At some point in life, almost everyone dreams of being a homeowner. In one way or another, most people dream about slowly transiting from being renters to homeowners.
It is way better, however, to rent a house as opposed to taking a mortgage from commercial banks, this is in line with the capital cost perspective.
“With mortgage you will spend so much on a house and deny yourself a chance to create a solid capital base,” says Racheal Radul, an economic analyst at one of Kenya’s Credit Reference Bureaus (CRBs).
A kitchen section of a Ksh12,000 bedroom house for rent in Milimani, Kitale.
In the case of one of Kenya’s commercial banks, Ksh4 million mortgage with an interest rate of 11 percent for a period of 25 years, one is required to deposit Ksh400,000 to qualify, meaning you will be paying Ksh46,000 per month.
Your total repayment for the loan will be Ksh13.8 million. Out of this, the total interest you will pay the bank will be Ksh9.8 million.
“Capital base you spend on an expensive mortgage could be invested in other vehicles with better returns that could have otherwise been invested for better returns and could enable you acquire a similar or even better house and still be able to keep change without ever sliding into multi-billion debt,” Radul noted.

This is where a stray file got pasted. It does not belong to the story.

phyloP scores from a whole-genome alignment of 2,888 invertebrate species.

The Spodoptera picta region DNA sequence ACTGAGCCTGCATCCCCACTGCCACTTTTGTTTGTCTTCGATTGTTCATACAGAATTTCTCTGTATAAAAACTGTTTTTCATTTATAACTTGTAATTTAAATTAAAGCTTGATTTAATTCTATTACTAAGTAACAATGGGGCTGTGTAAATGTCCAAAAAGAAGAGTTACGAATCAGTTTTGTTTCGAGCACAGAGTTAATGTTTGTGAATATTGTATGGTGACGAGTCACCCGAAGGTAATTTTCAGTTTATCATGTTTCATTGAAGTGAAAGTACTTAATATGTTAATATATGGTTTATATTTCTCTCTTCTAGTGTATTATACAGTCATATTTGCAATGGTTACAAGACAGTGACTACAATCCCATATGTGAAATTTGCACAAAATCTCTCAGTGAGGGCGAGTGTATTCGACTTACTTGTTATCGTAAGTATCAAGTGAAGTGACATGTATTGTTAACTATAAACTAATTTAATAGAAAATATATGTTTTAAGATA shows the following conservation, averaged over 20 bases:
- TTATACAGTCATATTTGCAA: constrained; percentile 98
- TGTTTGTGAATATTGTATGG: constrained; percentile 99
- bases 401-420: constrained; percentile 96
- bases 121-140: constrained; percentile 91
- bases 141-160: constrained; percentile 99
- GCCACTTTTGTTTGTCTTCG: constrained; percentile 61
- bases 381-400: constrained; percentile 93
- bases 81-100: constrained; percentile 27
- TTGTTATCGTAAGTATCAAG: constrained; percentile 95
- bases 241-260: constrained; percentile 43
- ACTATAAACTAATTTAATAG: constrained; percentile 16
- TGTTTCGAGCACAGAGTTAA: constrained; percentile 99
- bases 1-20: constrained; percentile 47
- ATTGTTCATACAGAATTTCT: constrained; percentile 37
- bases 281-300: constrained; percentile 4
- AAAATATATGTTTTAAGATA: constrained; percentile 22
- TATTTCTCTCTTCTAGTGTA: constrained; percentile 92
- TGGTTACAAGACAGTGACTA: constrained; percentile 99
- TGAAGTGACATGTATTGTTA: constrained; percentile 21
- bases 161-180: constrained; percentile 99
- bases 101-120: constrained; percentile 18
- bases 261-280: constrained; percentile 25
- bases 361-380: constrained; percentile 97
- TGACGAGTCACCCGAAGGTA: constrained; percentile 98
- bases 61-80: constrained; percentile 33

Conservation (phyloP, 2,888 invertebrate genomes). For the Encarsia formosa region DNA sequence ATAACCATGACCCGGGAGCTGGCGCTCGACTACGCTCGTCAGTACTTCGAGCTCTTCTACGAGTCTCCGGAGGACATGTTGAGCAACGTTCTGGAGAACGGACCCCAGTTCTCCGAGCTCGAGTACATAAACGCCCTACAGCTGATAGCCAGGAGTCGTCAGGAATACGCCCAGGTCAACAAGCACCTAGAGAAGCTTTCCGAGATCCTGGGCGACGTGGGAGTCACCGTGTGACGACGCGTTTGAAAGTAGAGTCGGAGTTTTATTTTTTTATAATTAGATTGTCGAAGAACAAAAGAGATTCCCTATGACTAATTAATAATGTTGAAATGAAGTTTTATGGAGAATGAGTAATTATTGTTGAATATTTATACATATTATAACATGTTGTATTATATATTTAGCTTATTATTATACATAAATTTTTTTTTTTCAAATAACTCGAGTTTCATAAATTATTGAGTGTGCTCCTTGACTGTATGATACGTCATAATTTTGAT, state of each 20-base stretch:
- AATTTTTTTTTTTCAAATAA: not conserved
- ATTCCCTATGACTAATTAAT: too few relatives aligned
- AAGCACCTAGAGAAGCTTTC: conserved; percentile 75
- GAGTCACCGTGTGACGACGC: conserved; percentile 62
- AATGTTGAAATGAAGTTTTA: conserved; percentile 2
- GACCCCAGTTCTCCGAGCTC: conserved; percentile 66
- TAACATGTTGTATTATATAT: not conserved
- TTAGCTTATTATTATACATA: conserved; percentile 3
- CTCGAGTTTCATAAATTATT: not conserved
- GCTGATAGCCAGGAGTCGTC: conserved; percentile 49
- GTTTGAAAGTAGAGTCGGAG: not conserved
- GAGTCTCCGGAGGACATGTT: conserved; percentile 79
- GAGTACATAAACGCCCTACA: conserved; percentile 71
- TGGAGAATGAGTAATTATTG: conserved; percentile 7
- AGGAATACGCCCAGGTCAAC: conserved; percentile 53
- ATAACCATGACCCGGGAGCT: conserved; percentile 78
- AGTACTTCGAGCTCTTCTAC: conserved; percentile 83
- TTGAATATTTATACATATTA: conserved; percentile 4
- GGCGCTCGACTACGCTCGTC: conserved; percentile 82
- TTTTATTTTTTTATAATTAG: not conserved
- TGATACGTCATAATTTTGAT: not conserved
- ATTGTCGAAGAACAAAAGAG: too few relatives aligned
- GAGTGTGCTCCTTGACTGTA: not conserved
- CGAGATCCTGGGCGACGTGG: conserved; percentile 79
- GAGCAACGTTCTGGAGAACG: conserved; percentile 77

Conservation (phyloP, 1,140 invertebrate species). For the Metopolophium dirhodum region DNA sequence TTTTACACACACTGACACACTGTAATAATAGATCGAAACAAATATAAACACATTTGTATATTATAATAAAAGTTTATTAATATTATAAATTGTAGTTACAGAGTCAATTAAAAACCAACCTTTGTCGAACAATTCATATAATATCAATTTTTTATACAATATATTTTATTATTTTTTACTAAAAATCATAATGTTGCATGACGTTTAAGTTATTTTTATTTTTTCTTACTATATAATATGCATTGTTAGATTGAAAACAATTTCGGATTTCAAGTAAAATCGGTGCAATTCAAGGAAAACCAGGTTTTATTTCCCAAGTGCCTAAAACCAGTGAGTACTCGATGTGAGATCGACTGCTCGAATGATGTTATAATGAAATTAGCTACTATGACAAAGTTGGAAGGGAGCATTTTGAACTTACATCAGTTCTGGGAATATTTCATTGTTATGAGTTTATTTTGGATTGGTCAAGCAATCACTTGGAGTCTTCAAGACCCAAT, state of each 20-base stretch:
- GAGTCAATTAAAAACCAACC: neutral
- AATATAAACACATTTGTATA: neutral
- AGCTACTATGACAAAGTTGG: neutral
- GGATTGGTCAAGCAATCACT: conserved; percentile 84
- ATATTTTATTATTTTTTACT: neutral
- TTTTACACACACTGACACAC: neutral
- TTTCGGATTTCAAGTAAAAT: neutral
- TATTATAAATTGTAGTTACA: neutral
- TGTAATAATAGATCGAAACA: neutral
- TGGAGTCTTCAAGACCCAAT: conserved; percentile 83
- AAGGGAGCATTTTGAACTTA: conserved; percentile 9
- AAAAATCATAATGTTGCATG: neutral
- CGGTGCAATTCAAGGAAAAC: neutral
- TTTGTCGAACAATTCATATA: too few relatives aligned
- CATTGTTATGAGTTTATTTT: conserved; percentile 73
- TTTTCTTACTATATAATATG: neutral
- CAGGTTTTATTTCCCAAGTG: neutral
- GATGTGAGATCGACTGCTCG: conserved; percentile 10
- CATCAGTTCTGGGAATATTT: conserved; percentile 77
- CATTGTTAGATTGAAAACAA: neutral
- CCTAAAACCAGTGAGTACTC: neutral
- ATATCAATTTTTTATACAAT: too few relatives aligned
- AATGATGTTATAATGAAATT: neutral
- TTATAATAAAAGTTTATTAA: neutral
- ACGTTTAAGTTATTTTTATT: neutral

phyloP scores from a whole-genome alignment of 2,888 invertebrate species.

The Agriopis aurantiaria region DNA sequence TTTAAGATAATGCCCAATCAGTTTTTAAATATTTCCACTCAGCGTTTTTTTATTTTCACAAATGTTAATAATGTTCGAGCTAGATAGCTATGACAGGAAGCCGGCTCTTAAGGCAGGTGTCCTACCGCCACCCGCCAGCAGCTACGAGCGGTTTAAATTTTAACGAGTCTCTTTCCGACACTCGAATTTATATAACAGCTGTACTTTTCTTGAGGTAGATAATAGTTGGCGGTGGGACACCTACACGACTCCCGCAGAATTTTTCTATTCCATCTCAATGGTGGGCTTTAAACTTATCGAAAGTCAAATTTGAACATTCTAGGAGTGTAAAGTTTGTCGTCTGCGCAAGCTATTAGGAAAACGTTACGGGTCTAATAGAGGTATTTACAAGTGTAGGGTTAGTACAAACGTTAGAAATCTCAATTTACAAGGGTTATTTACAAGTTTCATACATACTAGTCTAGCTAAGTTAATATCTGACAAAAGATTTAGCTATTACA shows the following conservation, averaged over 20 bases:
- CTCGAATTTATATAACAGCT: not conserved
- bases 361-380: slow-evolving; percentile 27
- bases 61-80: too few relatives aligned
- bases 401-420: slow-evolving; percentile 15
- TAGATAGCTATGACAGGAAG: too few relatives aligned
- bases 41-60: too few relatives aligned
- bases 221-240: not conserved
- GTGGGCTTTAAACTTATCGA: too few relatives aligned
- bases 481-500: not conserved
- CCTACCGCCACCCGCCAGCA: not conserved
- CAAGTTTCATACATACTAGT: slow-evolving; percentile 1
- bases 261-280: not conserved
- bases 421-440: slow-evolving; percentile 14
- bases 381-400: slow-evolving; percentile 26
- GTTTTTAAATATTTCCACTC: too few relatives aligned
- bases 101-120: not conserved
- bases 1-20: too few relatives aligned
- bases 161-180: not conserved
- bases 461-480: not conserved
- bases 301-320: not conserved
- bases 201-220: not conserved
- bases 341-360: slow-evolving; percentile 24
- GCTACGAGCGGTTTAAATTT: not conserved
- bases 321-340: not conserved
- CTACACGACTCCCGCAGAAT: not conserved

Stamp duty, legal fees, valuation and insurance will consume a total of Ksh241,000. If the same loan is taken for a period of five years, your total repayment will be Ksh5.8 million.
A Ksh15 million mortgage at a different lender attracts Ksh210,000 deposit to qualify. If you pay Ksh75,000 monthly rent for the same house for 25 years, you would save Ksh135,000 every month.
“If you are to rent that house and invest the difference of Ksh135,000 in a safe asset like government securities, you will have cash flow, no debt, not to mention liquidity factor. Mortgage house owner does not have these privileges besides the psychological benefits of owning a home.”
Investing in government securities with similar amount, you would earn about 11 to 13 percent and have sufficient capital to put up a retirement home.
For affordable mortgages, however, the National Treasury has a Kenya Mortgage Refinance Company (KMRC) which lends at an annual interest rate of five percent.
Banks and SACCOs that get funding from KMRC are required to lend it out at a single digit interest rate, which is lower than average mortgage market rate of 12 percent.
The programme gives loans to workers who make less than Ksh150,000. Loans from KMRC are capped at Ksh4 million for Kenyans living in Nairobi Metropolitan area. Those living outside metropolitan get a maximum of Ksh3 million in loan with a repayment plan of up to 20 years.
Kenya has one of the most expensive mortgage rates compared to developed economies globally.
The US, for example, offers a repayment plan at a 2.6 percent rate, UK offers 3 percent, Canada (2.5 percent), South Africa (7 percent) and Brazil (5 percent).
Rental houses in Donholm, Nairobi